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Showing posts from September, 2011

Kill Assumptions with 捨て身 Sutemi

Hatsumi Soke Painting For Me Assumptions are deadly. They kill the chance to learn anything in class, and they can get you killed in combat. Sometimes they are subtle and you are not aware that you are making them. One simple interaction I had with Hatsumi Sensei illustrates this. I was training at Hombu dojo one Sunday. Sensei was generously making calligraphy and ink paintings for the students. When he had my blank shikishi 色紙 board in front of him, he took one look at me and said, "You like manga right?" For some reason this question threw me. Sometimes Sensei takes requests from people. People often request calligraphy of a certain phrase or kanji that is meaningful for them. Some people just let Sensei decide. In the many times Sensei had painted something for me before, he had waited for my request. This time he did not. He just asked that question. So what were my assumptions? I had two. And they were both off the mark. One had to do with my poor understanding of

百景 Hyakkei: One Hundred Famous Views of My Mind

Footprints, Gifu Prefecture, Japan. photo by tallkev Well I've done it. Something no one else in this office would ever have thought possible. I've done something that most would consider a foolish and wasted effort. Something that only history will judge in it's fickle wisdom: I've written ONE HUNDRED blog posts. This one makes 101. I never set out to do that many. In fact, I don't know what I set out to do exactly. I simply started writing. One every week. And then I persevered. Just like people start with training. They start for many reasons. None of those reasons matter so much. Just starting and then showing up for class every week. It's the perseverance that leads to growth and enlightenment in our art. You eventually find yourself with a lot of knowledge under your belt. Enough knowledge so that you are courageous enough to admit you know nothing. Hatsumi Sensei says that he didn't start out to teach: "When I first started accepting studen

The Natural Form of Gogyo Hidden in Steam

Steamed Hokkaido potato seller, photo by robizumi The study of form. It is where most classes begin. But it also leads to some of the biggest failures and flaws in martial arts training. So much so, that Hatsumi Sensei constantly reminds us not to focus on or memorize forms. Yet, it is hard to teach or learn anything without using form as a starting place. How do we resolve this paradox? We can look at one of our basic forms to seek answers to these questions: Gogyo no kata : why and how does form corrupt our training of this basic concept? I will give two examples that have far reaching implications in the Bujinkan worldwide. In the first, it comes from a natural human tendency to take something new and compare or relate to something else we already are familiar with. This happened many years ago in the Bujinkan with the Gogyo. It was the concept that the gogyo should be a spiritual concept like the godai. Sensei has said this isn't the correct approach: "We are trainin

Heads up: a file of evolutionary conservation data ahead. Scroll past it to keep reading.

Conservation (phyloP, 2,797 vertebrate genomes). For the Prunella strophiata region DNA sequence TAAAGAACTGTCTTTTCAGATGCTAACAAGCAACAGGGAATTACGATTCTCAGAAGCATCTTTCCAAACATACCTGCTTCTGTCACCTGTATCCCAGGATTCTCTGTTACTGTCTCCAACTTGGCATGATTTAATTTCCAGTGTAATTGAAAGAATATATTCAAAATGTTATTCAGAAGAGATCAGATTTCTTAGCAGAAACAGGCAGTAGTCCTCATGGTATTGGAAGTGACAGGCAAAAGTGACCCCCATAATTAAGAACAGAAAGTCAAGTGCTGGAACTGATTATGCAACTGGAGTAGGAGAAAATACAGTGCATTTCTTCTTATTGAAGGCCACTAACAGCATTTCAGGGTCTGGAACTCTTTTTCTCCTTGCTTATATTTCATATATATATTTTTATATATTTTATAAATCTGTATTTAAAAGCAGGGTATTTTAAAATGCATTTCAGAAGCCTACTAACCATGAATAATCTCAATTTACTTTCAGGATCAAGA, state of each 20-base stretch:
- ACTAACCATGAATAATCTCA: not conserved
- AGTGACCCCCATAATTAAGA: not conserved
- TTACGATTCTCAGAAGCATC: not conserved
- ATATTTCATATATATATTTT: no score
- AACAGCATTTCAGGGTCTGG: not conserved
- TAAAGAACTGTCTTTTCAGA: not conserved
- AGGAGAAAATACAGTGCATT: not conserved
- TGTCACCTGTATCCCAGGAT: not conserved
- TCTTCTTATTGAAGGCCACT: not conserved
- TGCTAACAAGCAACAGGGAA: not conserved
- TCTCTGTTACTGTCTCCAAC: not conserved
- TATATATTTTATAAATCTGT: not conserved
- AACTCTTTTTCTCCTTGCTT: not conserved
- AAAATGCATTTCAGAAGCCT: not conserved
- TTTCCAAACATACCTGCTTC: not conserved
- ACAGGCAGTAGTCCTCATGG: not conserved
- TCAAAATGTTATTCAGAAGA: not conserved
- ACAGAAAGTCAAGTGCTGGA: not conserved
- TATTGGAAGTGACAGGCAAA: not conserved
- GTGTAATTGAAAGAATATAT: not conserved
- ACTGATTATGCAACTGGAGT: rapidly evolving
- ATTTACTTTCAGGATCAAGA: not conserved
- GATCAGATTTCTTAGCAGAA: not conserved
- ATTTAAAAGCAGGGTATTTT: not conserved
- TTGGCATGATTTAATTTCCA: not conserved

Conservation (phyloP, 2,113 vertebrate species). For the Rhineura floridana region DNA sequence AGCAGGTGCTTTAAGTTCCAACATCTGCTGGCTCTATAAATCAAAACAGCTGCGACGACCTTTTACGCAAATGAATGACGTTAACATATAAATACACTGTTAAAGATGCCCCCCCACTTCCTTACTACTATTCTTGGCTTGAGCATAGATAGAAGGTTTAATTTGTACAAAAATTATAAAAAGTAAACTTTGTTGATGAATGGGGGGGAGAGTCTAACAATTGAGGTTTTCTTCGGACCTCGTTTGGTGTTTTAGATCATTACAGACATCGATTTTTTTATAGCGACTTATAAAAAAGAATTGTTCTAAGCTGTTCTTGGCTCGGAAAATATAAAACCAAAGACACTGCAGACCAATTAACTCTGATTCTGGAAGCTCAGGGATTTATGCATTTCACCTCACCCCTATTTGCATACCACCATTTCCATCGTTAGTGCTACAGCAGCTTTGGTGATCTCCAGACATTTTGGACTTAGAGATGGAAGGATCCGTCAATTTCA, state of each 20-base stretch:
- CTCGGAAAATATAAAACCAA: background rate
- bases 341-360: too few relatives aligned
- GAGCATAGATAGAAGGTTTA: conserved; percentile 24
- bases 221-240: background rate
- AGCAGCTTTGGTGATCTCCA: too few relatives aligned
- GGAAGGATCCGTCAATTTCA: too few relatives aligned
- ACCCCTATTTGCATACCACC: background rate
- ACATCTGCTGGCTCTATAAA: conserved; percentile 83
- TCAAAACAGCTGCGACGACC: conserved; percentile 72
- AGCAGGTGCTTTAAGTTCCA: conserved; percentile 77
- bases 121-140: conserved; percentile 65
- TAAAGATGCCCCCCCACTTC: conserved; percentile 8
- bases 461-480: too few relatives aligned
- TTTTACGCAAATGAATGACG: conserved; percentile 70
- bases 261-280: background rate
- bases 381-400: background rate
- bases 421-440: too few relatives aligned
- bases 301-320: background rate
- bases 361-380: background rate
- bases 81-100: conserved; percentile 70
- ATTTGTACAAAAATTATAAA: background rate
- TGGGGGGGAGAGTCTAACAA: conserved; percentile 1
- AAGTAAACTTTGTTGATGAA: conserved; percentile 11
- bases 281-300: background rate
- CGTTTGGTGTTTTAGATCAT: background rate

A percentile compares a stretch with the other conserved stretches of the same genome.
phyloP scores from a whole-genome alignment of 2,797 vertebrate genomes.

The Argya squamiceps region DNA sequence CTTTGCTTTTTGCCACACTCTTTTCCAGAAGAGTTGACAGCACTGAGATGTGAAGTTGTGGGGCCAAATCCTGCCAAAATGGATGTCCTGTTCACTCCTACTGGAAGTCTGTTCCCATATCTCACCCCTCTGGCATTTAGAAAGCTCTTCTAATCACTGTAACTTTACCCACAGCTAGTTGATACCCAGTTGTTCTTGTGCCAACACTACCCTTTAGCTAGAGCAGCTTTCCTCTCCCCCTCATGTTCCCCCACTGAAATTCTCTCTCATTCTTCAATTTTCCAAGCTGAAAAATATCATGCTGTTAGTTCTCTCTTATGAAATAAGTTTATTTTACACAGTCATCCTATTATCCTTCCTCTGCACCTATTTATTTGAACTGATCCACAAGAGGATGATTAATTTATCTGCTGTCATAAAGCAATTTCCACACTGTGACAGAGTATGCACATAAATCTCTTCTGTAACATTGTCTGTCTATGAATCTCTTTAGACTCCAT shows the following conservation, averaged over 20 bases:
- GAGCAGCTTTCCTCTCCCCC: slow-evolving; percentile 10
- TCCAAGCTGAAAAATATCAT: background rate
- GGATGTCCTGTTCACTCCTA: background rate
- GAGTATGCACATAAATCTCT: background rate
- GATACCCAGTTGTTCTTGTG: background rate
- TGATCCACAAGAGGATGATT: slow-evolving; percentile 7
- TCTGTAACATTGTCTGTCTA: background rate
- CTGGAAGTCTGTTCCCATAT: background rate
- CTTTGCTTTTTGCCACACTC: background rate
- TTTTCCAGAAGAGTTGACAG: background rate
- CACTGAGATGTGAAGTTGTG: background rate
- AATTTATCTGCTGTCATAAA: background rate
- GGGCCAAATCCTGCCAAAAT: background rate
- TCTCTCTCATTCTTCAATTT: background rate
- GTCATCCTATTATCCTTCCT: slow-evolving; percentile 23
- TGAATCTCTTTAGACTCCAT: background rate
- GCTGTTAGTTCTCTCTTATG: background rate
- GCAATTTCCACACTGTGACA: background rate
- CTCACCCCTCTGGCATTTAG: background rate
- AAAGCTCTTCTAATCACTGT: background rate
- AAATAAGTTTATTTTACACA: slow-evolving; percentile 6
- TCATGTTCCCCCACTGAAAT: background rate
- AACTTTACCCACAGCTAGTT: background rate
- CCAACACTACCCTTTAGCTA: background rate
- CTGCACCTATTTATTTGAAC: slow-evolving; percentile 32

Purifying the Senses with Less Muscle

photo by davco9200 There are different ways to consider the words rokkon shoujou .  When Hatsumi Sensei put this idea out for us as a theme for 2010, many of us gave the concept a lot of thought and smiles (he did say it was the purification of the senses through laughter). But it is not only about thinking. To succeed with rokkon shoujou, we need to include it in our everyday practice and training for it to have any effect. Our training consists of fighting and combat. How does one purify the spirit while fighting? I can give you something to work on in every training session that will get you started. But first please consider how training reflects your spirit. Maybe you've heard a song of the gokui that says, "If you possess a heart like clear water, the opponent is reflected as though in a mirror." Well the opposite of this is also true: if your heart is muddled and confused it will be reflected and magnified in your taijutsu. Another gokui reflects this idea,

嵐 Arashi: Don't Get Caught in Your Own Storm

when it rains in HK, photo by rocksee I read a curious poem this morning in a story from Saigyō. The Japanese poet Saigyō (1118-1190) was a Buddhist monk and lived most of his life as a traveling mendicant and hermit. His poems often relate the tension he felt between renunciatory Buddhist ideals and his love of natural beauty. In the story I read this morning, he was caught in a rainstorm during his travels through Osaka. He tried to take shelter at a brothel. Yet he was turned away by a prostitute. But this was no ordinary prostitute. In the legend, she was an incarnation of the Bodhisattva Fugen who symbolizes meditation and practice. Knowing this, Saigyō was frustrated that someone so enlightened would  force him back out into the rain. He wrote: How difficult I suppose,     to reject This world of ours.     And yet you begrudge me         a temporary stay. In his frustration, Saigyō could get angry at this teacher in disguise and miss an important lesson. Do you eve